KINGSTON: PRESIDENT'S ANNOUNCEMENT A STEP IN THE RIGHT DIRECTION
Calls on Congress to allow America to realize its fuel independence
Congressman Jack Kingston (R/GA-1) today praised the President's announcement that he intends to lift the executive ban on offshore drilling.
"This is exactly what our nation needs right now," said Congressman Kingston. "While we cannot drill our way out of the energy crisis, today's announcement is the first step to realizing our fuel independence. America remains the only nation in the world to restrict its domestic energy supply and the President has put the ball in Congress' court. Opening these resources to safe and environmentally sensitive drilling will send a clear message that America will not longer be jerked around by the world's energy producers."
Congressman Kingston, who has been a leading proponent for reducing America's dependence on foreign oil, believes this is just one part of a three-pronged strategy.
"Domestic exploration is step one," Congressman Kingston said. "In order to become truly self reliant with a sustainable energy policy, we must improve conservation as well as innovation in alternative fuels and new, energy-efficient vehicle technologies. It's just like dieting - we need to reduce intake and increase output"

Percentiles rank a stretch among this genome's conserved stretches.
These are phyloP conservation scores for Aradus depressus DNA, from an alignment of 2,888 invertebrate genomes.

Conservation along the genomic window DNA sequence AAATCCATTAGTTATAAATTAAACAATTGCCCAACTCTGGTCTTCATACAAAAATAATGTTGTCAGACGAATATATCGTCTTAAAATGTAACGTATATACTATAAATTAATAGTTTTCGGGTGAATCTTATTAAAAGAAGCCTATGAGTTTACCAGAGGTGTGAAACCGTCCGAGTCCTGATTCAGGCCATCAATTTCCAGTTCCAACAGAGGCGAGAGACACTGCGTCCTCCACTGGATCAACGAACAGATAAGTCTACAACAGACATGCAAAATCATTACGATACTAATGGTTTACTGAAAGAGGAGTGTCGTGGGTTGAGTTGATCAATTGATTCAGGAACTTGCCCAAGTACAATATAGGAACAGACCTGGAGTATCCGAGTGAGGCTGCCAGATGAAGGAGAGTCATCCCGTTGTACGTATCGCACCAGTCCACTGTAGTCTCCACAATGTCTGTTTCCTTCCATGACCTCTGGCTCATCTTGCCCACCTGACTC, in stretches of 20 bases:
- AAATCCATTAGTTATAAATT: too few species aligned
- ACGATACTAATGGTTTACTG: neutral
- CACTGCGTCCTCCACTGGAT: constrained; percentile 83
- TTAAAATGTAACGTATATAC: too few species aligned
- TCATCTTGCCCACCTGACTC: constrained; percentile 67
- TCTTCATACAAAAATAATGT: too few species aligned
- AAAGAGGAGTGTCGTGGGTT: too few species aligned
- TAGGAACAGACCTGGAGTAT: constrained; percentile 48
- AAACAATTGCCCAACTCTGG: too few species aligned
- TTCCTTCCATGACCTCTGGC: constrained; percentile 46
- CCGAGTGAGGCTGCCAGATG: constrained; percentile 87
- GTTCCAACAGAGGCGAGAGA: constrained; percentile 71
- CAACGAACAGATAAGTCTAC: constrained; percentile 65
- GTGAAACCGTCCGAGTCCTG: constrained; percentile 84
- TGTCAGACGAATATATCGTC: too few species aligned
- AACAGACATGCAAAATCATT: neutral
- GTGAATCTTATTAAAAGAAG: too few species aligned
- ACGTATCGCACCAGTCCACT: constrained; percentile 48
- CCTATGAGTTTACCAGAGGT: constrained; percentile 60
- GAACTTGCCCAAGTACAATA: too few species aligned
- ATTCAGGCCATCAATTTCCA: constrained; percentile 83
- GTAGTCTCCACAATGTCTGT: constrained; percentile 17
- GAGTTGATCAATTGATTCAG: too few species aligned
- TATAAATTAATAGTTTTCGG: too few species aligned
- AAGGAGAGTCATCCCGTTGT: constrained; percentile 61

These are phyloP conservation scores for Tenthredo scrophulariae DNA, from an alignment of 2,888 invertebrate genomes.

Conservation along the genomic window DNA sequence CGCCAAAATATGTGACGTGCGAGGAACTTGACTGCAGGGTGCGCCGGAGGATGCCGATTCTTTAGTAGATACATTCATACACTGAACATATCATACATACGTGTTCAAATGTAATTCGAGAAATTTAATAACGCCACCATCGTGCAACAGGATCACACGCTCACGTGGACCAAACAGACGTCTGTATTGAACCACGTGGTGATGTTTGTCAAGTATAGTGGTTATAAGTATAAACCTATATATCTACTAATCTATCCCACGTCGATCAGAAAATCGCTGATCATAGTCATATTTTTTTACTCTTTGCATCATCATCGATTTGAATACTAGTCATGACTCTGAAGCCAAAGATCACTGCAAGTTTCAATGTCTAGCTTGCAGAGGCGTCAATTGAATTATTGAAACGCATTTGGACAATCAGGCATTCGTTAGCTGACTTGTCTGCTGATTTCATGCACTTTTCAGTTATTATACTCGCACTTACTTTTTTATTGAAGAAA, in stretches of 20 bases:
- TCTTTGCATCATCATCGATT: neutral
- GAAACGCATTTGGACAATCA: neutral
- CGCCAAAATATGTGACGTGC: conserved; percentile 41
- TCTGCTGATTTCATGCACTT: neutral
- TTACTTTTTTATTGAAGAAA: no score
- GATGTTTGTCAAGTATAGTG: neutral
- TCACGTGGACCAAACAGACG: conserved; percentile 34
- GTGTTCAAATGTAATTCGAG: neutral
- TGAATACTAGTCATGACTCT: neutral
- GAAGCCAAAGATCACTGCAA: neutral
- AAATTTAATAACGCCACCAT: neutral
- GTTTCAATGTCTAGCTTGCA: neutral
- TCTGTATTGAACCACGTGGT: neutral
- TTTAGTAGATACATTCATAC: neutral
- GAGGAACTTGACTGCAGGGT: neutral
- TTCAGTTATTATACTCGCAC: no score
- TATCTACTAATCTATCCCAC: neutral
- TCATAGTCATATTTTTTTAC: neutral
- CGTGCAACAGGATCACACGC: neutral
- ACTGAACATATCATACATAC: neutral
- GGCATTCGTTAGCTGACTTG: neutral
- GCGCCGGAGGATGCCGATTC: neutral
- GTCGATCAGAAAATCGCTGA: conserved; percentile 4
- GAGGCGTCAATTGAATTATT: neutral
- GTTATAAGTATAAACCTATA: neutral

Since 2005, Congressman Kingston has worked with New York Democrat Eliot Engel to advocate legislation that would provide tax credits to expand the research in and production of alternative fuels ranging from biodiesel to ethanol and new vehicle technologies like hybrid electric vehicles or hydrogen-powered cars.
In his effort to identify innovative ways to conserve energy, Congressman Kingston has launched a widely popular energy survey (located at http://kingston.house.gov/energysurvey) that gauges the public's willingness to conserve energy through a variety of ways including ending Saturday mail service to reducing the speed limit or prohibiting drive through windows. While Congressman Kingston does not endorse all the measures listed in the survey, he believes it's a way to move forward the debate.